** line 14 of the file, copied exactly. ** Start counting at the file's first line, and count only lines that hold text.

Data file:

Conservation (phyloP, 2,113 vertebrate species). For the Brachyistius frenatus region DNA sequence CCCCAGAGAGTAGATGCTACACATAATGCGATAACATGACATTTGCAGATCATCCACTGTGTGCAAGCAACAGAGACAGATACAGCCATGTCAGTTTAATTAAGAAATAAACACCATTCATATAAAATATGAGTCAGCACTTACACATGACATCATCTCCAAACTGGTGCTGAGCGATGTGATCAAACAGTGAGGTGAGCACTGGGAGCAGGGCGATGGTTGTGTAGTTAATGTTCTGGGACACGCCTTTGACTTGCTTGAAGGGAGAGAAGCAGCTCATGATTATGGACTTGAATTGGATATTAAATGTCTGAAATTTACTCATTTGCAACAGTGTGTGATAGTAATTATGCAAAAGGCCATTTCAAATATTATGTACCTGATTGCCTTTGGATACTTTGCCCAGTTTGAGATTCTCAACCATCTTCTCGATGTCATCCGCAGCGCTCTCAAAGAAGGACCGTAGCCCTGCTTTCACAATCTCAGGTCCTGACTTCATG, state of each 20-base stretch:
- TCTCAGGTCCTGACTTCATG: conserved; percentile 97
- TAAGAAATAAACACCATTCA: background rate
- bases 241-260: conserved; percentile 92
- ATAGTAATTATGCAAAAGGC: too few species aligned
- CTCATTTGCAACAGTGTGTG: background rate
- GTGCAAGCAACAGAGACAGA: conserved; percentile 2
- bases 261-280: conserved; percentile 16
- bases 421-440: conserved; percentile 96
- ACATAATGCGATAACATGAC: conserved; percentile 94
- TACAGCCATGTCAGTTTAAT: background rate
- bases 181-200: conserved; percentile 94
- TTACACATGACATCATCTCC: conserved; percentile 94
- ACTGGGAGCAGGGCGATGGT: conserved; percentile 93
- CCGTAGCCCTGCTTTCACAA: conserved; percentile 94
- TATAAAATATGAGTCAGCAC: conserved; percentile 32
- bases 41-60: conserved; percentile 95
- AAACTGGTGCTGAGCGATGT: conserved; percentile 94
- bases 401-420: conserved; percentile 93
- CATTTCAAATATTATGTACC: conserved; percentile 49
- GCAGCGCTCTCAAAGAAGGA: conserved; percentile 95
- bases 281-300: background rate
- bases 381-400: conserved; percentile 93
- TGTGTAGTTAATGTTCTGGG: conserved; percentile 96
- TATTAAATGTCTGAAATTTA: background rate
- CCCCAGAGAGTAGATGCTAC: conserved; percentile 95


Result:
- ACTGGGAGCAGGGCGATGGT: conserved; percentile 93